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Council Sends Hayworth Condo Back to the Drawing Board, Again

City Council rejects plans for an ultra-modern, four-story, 17-unit condo building at 1350 N. Hayworth Ave. since it fails to incorporate the changes suggested in September.

The City Council sent a condominium proposal back to the drawing boards at its Tuesday night meeting after the project failed to incorporate suggested alterations.

The owner of the property at 1350 Hayworth Ave. is proposing to demolish a 1940s era two-story, 16-unit apartment building to construct a four-story, 17-unit luxury condominium building.

The project came before the City Council at its Sept. 6 meeting, where the council rejected the ultra-modern design, saying it did not fit with the character of the street and was too large in comparison to the other buildings in the neighborhood.

The block of Hayworth between Sunset and Fountain is comprised chiefly of one- and two-story apartment buildings built between the 1910s and 1950s.

The block is also home to the historically designated, mid-Century-modern Hollywood Riviera apartment building, designed by renowned architect Edward Fickett. Because the property at 1350 Hayworth sits beside the Hollywood Riviera, the council was particularly sensitive to it fitting in with its neighbor to the north.

The architect came back with a slightly modified design – a project that is 2,200 square feet smaller with greater setbacks from the sidewalk and three-stories in the front, but four stories at the back of the property.

During public comment, each of the approximately 20 speakers spoke against the project, noting that project was “ugly,” would reduce property values on the street, was too massive, and did not substantially differ from the earlier design.

The council agreed with the residents. Mayor John Duran did not like the project and said it was not compatible with the neighborhood.

Councilwoman Abbe Land said the project should enhance the neighborhood rather than distract from it. She also criticized the design, pointing out that the council had given specific direction for changes that were not incorporated.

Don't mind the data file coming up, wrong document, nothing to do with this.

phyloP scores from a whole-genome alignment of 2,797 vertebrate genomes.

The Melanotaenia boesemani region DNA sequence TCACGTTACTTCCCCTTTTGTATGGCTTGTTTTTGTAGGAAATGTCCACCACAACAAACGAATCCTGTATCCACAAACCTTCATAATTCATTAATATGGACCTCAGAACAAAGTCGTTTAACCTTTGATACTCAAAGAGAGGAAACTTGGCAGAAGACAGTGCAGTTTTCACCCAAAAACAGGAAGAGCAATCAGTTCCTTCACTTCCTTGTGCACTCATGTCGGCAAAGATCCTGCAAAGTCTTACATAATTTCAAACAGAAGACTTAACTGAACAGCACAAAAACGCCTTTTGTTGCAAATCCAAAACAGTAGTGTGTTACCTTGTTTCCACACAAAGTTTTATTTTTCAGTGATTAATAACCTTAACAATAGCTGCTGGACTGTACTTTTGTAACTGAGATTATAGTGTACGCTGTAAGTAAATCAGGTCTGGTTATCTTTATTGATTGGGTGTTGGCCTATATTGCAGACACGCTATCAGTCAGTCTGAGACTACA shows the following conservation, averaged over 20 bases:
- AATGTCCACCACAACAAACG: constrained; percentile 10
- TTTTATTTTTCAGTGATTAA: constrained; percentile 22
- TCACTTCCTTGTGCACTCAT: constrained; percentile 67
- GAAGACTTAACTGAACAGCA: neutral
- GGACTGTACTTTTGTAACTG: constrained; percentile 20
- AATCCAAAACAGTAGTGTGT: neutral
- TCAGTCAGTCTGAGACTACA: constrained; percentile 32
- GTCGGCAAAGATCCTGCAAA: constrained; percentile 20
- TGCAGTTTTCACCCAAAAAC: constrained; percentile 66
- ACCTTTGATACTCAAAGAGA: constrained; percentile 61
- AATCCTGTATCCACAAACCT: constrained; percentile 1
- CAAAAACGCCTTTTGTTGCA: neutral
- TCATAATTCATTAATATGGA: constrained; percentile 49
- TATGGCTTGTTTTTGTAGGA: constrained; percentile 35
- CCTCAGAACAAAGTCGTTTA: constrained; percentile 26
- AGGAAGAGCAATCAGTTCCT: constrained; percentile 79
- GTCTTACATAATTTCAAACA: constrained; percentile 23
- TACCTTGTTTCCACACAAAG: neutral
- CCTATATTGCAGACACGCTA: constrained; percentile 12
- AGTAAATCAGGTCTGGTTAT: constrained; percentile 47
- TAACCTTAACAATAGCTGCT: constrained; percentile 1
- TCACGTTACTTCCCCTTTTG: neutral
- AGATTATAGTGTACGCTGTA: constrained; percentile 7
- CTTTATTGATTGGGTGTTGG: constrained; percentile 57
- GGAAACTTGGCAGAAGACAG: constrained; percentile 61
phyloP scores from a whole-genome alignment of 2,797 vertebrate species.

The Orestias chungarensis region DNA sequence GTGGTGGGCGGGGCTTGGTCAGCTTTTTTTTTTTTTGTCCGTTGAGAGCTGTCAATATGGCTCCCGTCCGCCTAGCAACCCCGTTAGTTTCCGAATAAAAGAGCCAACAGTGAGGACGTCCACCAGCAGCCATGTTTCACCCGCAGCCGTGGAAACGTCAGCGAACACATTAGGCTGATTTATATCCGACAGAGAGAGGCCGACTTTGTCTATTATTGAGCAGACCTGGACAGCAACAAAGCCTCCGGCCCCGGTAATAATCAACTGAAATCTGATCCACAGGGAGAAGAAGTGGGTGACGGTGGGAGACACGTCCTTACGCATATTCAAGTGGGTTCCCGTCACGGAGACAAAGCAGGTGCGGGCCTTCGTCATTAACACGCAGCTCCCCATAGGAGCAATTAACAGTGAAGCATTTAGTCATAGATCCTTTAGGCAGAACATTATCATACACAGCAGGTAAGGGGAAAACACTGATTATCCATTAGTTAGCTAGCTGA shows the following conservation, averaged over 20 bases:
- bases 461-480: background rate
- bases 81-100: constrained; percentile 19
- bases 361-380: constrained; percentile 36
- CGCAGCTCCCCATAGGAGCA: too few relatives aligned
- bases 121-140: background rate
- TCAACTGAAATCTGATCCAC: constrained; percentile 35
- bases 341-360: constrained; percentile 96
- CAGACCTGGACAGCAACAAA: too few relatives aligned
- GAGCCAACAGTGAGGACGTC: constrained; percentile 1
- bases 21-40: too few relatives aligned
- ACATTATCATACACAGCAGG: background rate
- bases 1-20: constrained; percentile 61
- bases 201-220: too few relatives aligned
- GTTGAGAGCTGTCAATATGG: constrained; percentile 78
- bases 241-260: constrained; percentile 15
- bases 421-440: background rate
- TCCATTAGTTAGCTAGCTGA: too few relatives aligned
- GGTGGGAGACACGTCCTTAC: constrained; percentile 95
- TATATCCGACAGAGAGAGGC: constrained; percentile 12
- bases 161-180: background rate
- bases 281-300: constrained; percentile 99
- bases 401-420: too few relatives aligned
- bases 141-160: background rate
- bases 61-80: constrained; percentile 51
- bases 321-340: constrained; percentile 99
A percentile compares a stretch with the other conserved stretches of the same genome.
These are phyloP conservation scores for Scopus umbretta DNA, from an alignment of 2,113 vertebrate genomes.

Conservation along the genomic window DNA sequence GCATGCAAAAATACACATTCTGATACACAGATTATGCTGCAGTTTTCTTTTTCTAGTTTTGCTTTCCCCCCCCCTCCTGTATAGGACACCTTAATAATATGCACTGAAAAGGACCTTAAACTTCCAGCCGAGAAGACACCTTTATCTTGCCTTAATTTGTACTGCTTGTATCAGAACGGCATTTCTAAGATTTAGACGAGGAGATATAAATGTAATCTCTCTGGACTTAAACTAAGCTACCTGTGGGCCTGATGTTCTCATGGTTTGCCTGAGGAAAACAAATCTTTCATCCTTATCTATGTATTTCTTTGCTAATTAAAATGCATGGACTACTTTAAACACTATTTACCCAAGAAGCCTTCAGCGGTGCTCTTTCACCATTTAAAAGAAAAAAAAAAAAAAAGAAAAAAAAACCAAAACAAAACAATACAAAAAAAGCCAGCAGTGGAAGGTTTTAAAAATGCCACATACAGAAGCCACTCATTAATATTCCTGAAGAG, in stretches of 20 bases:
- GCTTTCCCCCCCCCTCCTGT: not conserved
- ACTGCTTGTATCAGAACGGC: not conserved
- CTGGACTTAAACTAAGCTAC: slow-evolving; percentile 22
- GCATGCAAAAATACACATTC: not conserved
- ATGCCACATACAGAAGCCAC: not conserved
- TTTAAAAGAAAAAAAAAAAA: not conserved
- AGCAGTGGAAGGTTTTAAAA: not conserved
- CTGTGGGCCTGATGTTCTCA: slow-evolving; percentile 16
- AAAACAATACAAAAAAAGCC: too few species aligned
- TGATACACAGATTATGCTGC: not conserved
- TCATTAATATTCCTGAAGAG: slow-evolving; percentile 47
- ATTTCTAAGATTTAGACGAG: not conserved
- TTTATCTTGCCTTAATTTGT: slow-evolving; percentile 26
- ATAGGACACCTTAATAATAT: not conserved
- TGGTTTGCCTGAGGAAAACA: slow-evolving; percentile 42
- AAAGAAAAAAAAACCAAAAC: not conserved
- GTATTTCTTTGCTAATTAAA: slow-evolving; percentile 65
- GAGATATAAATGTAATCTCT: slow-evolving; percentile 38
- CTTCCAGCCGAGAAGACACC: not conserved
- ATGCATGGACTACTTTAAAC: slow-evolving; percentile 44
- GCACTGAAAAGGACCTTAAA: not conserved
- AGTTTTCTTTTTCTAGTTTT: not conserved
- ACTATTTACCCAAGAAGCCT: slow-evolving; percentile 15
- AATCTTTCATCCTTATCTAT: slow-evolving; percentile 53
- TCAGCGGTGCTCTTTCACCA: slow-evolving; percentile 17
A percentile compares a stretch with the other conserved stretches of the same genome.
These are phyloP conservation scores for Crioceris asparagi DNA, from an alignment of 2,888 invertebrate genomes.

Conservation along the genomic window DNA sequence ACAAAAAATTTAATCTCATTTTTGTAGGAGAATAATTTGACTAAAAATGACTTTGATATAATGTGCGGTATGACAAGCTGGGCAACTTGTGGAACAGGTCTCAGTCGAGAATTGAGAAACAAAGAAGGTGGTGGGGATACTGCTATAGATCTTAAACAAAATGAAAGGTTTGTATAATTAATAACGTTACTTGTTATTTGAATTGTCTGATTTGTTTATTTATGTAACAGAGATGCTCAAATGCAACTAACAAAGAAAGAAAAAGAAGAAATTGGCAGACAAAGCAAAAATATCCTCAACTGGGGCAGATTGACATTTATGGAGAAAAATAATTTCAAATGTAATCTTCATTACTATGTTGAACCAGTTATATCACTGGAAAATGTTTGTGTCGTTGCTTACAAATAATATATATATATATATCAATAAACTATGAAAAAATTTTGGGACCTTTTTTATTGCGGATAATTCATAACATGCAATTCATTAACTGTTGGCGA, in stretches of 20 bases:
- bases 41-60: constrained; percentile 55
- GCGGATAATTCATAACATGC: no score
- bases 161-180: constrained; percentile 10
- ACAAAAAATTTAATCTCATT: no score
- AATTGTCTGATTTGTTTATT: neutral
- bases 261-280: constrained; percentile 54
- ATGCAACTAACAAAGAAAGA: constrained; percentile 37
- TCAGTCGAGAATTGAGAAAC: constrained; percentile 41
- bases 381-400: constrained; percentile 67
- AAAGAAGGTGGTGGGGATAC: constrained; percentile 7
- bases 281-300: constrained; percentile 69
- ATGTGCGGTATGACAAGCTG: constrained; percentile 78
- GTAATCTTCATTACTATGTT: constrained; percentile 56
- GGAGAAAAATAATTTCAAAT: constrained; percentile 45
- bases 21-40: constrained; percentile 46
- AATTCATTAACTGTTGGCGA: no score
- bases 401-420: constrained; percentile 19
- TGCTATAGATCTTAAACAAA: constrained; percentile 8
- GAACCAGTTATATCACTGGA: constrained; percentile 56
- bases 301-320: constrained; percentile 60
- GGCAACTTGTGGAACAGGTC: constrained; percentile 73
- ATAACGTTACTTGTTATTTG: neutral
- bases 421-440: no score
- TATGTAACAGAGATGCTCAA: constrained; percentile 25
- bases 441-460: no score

Mayor Pro Tem Jeff Prang said this version was an improvement, but still did not “hit the mark.”

The council voted unanimously to continue the item to an unspecified date when the architect returns with new designs.

The council further instructed the architect and city staff to include neighborhood residents in the design meetings. City Hall staff was also criticized for not including residents in earlier meetings, as they had instructed when the project came up in September.  

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Riley February 24, 2012 at 11:54 PM
To Dusty -- Holy Cow! Where did you come from? You have made excellent and relevant comments! Something that has been lacking lately here on the patch. Some of the junior high school name calling going on is making a joke out of the Patch. Thank you for contributing intelligent, coherent and educated remarks. It is refreshing.
MarkD February 27, 2012 at 01:41 AM
Wendy -- You do nothing BUT make assumptions about other people, their motives, their financial resources, their ethnicities... One must resort to childish responses to you because, apparently, it's all you understand. So whatever you say bounces off of me and sticks to you. You are a sad, pitiable human being. I pity you and pray for you. But I also refuse to let your mad ravings go unchallenged.
Tracey Paleo, Gia On The Move February 27, 2012 at 02:41 AM
As always Chloe, your comments are well thought out and informed. Thank you for adding to the sensibility of this ongoing dialog rather than the name calling and other distractions from this very valid and important issue.
Chloe Ross February 27, 2012 at 06:28 AM
Tracey - thank you. My memorial will read - "Damn she was pragmatic and spoke her mind." Works for me. I appreciate your comment. Very much.
joninla February 27, 2012 at 10:10 AM
The Planning Commission seems to understand there is a problem with designs that are made after a series of revisions. I think the problem the Planning Commissioner referenced in the clip has a lot to do with the order of the process. If there were a new design based on the same size, units, parking spaces, but with no per-determent plan for the style of the building, before the next revision of the current unacceptable design, then it seems the Commission would have an alternative other than to eventually approved the same design with who know how many more revisions.

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